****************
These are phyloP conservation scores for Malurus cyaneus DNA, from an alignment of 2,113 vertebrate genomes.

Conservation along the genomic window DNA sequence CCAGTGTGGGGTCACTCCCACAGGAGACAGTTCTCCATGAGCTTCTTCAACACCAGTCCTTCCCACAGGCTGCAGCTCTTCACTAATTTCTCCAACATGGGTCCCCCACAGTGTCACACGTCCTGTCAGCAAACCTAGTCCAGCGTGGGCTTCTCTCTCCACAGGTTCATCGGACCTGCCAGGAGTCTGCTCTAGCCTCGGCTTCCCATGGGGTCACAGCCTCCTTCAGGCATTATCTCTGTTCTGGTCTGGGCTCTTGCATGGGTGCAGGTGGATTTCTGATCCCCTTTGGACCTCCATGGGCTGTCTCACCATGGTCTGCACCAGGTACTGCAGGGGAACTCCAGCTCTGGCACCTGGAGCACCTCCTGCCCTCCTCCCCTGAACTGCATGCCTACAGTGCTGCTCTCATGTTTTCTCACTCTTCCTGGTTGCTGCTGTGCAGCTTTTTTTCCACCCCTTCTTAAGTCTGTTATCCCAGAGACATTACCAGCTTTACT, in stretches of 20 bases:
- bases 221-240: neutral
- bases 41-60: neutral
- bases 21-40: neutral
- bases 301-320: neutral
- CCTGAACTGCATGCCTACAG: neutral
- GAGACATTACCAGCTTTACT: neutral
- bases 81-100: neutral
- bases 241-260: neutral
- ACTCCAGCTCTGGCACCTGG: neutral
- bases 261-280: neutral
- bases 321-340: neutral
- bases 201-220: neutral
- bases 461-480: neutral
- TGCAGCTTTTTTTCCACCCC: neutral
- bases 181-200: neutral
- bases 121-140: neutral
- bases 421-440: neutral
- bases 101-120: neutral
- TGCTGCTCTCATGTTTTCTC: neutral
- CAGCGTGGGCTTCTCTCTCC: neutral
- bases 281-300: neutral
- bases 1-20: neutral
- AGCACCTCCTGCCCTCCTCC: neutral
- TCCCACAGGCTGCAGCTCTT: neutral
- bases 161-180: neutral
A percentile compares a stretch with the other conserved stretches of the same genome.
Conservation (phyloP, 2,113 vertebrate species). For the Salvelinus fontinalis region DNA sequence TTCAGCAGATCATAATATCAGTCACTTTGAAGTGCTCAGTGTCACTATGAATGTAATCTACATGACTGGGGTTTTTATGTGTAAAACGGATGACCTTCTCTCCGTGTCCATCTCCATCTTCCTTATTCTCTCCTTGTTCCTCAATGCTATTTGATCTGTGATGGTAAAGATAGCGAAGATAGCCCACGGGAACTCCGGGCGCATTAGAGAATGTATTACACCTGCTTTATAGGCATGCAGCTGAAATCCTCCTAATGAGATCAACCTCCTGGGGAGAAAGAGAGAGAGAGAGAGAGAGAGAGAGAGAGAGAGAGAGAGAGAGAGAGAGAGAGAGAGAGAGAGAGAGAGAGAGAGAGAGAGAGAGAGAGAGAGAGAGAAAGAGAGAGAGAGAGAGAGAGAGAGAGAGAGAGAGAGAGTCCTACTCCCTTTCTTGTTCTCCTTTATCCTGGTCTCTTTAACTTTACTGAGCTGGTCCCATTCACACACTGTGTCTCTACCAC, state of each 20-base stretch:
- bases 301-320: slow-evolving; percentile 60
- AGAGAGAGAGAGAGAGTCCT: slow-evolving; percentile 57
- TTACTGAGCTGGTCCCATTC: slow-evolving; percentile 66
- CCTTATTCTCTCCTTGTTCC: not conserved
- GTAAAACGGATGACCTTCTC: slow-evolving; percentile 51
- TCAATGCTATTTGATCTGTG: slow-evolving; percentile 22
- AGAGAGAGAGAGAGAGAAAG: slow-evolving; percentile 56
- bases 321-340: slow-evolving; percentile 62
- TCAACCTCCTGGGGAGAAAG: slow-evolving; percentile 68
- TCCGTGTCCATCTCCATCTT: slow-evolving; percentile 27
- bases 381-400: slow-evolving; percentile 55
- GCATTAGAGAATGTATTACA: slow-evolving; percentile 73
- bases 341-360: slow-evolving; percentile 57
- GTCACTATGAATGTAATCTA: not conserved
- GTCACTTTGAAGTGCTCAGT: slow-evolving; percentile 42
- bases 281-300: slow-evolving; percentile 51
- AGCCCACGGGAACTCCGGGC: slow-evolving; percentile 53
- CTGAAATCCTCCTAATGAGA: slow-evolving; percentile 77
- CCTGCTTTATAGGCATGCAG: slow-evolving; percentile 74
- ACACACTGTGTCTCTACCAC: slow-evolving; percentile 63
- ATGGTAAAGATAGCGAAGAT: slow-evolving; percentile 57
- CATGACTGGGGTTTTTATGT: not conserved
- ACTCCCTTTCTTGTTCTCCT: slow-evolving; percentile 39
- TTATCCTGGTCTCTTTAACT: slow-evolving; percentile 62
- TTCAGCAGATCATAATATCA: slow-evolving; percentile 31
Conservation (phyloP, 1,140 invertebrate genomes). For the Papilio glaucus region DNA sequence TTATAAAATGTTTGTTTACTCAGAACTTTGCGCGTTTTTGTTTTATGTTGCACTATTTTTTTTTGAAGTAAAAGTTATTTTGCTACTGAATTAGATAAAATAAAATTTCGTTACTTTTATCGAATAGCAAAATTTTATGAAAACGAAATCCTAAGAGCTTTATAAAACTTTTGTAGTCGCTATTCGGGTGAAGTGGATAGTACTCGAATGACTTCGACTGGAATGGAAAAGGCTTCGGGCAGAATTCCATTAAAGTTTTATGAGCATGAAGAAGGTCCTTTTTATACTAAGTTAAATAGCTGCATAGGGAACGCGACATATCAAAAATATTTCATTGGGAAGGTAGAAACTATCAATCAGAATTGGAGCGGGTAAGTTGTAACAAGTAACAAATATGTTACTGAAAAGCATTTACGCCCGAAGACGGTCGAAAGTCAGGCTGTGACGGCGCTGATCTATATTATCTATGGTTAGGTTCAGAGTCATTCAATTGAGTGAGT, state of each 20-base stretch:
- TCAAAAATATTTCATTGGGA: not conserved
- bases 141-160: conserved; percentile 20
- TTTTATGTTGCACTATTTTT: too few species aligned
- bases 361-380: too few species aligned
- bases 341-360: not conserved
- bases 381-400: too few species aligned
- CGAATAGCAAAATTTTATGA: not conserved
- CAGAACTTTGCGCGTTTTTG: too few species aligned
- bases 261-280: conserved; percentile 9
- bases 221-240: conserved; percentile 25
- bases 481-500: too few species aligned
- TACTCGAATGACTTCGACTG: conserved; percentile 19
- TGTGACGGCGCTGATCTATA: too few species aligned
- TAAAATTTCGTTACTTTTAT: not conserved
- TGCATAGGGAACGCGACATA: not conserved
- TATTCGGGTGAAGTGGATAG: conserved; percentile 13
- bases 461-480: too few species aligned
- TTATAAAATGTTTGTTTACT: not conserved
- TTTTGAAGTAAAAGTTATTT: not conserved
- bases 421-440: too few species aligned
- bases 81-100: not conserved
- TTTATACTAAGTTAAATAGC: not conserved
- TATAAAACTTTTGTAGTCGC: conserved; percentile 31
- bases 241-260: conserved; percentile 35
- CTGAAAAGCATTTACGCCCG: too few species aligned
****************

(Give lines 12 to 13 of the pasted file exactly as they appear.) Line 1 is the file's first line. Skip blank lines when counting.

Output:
- bases 261-280: neutral
- bases 321-340: neutral